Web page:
What Should the Mariners Expect from John Buck?


==Cheesy Headlines, and … ===

The Buck Doesn’t Stop

Can He Buck the Trend?

Can’t Pass This Buck

Brother, Can You Spare a Buck?

Oh … maybe you were interested in what to expect from John Buck as a hitter?

Well, it turns out that, despite 10 years and 4,000 plate appearances, that’s a pretty darn hard thing to figure out.

Buck, you see, has flashed interesting pieces of being a valuable hitter, but he’s never really put them all together in the same year.

Cases in point:

2007:  Buck had a very strong season at the plate, with 18 homers and a .207 ISO.  It takes a lot of slugging to get over .200 ISO.  He also walked at a very nice 9.0% rate (well above average).  But!  His batting average on balls in play (BABIP) plunged into sub-arctic territory — just .243 (average is around .300).  So even though a reasonably fortunate BABIP would have given Buck a banner season, he got the opposite, and his results looked (deceptively) very tepid: .222/.308/.429.

2010: This time BABIP fortune smiled on Buck — a .335 rate, far above his career levels — and he was still putting plenty of jolt into the ball (20 HR; .208 ISO).  But!  This time, his plate skills evaporated.  His strikeout rate was high (as it has always been), and his walk rate dropped all the way down to 3.7%.  Again, even just an average walk total would have given Buck a monster year.  His career rate is 7.6%, or right around average.  But the walk drought gave him just a .314 OBP despite that .335 BABIP.  That’s what a high-K, low-BB season will do.

So, Buck had:

  • a .308 OBP in 2007 made up of 9% walks, 9% XBH, 10% singles (low BABIP, high BB); and
  • a .314 OBP in 2010 made up of 4% walks, 10% XBH, 16% singles (high BABIP, low BB).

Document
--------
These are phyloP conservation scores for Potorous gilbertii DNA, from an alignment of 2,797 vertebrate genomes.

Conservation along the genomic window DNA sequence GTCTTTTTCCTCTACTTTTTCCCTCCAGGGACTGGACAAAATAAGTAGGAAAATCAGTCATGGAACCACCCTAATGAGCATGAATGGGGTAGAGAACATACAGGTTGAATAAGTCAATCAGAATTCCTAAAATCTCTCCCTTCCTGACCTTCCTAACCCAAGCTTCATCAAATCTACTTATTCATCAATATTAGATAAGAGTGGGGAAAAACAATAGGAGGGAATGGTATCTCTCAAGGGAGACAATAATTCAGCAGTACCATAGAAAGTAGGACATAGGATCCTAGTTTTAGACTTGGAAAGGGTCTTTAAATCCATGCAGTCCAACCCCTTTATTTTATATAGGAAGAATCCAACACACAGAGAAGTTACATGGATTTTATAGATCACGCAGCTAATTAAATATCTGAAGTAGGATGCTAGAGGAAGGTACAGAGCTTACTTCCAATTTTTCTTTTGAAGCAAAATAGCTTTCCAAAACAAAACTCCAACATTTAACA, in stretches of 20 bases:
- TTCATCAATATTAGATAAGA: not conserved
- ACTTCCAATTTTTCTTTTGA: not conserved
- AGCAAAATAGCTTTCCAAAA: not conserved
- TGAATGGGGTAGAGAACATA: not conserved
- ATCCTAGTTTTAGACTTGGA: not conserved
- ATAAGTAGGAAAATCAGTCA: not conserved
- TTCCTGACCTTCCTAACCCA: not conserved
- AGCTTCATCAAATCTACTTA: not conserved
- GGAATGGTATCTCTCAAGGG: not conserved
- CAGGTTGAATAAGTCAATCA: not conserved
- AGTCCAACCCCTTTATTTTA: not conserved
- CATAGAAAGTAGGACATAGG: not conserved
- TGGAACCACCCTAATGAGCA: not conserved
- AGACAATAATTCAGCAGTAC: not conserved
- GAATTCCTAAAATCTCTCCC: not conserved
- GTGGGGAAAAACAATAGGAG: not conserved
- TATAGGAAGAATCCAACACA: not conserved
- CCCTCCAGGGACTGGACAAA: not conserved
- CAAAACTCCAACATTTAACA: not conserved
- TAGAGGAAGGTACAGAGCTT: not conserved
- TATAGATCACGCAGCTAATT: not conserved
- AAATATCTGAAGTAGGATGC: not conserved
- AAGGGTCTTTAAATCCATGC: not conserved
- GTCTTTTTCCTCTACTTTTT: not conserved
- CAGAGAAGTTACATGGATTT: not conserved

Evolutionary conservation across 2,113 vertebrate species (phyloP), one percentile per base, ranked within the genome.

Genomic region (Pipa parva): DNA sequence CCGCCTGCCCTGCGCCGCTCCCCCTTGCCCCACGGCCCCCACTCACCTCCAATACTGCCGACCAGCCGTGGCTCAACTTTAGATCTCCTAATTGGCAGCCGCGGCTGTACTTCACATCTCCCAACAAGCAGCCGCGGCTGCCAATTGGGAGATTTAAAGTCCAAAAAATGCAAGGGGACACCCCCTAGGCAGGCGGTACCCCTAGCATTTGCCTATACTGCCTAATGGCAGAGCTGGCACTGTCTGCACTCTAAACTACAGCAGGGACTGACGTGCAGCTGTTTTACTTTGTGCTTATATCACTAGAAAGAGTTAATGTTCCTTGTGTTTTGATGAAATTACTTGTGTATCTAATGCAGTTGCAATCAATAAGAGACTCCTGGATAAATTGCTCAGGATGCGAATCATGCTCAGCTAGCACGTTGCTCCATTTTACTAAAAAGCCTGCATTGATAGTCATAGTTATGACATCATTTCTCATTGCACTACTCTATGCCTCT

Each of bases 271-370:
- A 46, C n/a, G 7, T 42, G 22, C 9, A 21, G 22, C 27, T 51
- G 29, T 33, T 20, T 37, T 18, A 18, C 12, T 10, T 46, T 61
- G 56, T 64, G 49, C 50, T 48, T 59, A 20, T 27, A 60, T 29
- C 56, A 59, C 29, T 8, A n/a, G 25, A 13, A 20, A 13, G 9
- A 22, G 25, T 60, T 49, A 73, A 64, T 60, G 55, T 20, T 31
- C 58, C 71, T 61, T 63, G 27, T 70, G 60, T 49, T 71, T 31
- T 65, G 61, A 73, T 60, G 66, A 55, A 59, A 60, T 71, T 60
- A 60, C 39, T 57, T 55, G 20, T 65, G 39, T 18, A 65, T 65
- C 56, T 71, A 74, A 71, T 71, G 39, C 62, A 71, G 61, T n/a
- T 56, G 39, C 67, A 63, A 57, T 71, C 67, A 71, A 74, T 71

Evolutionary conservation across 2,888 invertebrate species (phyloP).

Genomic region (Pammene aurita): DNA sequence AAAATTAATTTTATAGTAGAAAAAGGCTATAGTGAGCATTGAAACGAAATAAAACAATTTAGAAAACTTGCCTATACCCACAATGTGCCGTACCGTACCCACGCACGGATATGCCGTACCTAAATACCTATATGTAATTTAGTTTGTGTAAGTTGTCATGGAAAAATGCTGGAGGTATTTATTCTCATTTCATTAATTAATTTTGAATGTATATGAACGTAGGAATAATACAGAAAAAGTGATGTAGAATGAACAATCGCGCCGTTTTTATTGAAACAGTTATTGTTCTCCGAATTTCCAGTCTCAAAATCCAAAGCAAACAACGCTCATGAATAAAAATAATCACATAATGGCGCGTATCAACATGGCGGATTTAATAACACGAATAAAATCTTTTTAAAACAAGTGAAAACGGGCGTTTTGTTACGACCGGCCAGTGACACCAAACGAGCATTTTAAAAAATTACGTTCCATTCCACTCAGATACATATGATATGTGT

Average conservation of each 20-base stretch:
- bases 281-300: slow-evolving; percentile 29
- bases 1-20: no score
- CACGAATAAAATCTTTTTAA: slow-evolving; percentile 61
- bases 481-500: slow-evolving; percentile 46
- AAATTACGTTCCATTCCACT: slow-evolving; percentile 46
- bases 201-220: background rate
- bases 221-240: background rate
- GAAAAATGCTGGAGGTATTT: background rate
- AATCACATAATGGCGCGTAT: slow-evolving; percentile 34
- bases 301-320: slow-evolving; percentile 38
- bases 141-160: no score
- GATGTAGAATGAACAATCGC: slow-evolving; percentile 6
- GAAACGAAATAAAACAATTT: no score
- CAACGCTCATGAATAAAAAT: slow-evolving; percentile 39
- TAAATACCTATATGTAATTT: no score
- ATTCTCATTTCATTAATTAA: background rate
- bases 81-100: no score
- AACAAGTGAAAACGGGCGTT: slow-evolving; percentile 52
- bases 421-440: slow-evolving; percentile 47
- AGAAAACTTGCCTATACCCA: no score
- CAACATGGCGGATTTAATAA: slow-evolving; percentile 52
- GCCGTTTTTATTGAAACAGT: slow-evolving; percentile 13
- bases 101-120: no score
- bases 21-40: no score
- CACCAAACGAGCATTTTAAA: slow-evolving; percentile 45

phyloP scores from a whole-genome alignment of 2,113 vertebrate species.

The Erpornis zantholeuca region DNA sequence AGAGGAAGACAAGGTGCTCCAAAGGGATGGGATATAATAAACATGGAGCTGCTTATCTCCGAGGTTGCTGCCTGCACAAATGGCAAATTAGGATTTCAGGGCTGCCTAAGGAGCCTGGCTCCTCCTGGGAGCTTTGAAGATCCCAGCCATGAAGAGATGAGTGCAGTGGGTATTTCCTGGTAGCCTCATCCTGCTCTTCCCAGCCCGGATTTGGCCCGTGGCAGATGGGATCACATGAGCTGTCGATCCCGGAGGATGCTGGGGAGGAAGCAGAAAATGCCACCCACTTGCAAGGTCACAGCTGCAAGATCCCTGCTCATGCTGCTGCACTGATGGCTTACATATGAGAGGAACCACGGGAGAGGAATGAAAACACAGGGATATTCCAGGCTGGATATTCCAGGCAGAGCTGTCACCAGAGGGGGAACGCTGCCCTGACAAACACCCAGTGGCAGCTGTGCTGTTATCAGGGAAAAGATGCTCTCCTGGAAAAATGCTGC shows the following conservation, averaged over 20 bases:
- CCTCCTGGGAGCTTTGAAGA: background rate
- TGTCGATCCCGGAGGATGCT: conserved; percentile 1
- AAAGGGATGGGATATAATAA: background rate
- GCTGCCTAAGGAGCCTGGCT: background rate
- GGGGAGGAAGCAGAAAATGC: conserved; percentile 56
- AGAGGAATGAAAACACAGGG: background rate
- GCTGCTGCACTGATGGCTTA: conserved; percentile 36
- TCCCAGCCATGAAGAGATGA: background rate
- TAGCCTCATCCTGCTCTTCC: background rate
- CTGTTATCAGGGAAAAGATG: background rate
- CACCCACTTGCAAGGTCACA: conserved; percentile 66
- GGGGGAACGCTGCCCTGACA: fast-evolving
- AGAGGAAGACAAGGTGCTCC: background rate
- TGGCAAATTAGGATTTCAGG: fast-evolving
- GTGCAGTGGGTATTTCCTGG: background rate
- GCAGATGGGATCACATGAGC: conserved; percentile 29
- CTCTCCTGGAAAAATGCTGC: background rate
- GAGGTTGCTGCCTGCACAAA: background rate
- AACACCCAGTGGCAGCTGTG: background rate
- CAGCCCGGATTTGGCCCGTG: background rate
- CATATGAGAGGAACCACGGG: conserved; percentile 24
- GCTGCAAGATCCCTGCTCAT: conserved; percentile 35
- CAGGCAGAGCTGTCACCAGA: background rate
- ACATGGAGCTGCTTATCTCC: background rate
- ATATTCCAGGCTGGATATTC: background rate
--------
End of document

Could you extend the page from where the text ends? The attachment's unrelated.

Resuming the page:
That would kind of hard to do if you tried.  Either way, Buck kept falling short of being the offensive-impact catcher that he might have been, and ended up as something of an upgrade over Miguel Olivo and not much more.


So what about Buck circa 2014?

This we know:

  • He will strike out.  That’s been the one constant.  He will strike out 20+% of the time (career rate 23.9%).
  • He will run a low BABIP most years.  He’s right-handed and slow, and seems to have a tendency to hit the ball in the air.  His career BABIP is .278.
  • He will bop some long flies.  His career HR% is 3.4%, which is pretty slugger-ish.  In 2013, it was 3.5%; so he’s not falling off a cliff in that department (yet).

This we don’t know:

  • What is the deal with his walk rates?  His career rate is right about average, but he got there with wild swings.  Just two years after the abysmal 3.7% rate that kept him from getting MVP votes, he posted a way-above-average 12.3% rate!  So who knows what we’ll see this time.
  • Is the decline from his glory-day ISO permanent?  Buck’s decline has not shown up so much in homers, but in doubles.  He hit just 11 in 2013 (he had 15 HR).  So he still has jolt in his bat, just not with much consistency.  From 2004-2010 his XBH% was pretty consistent between 8 and 10% with a high year of 11.9%.  The last three years, he’s been in the 6-7% range.

Buck will be 33 in 2014.  Through 2010, he still had the capacity for that shock-the-world season — 20+ HR and .350+ OBP — if all his skills fell into place at the same time.  It looks like that window is closed.  He now looks like an Olivo type (some long balls, a bunch of K’s), except with a few more walks and less speed.

Of course, Olivo was not just asked to be the everyday catcher, he was asked to bat 4th, 5th or 6th in a power-starved lineup.  Buck won’t have to do either (or, at least, we certainly hope not).  It’s certainly possible that a part-time role and less pressure will enable Buck to consolidate his abilities.

As we seen, the elements are there, and if they all show up at once Buck could be a pleasant surprise.  If not, he should be a decent role player.

For the full four-stage drill-down stat analysis of Buck, go here.


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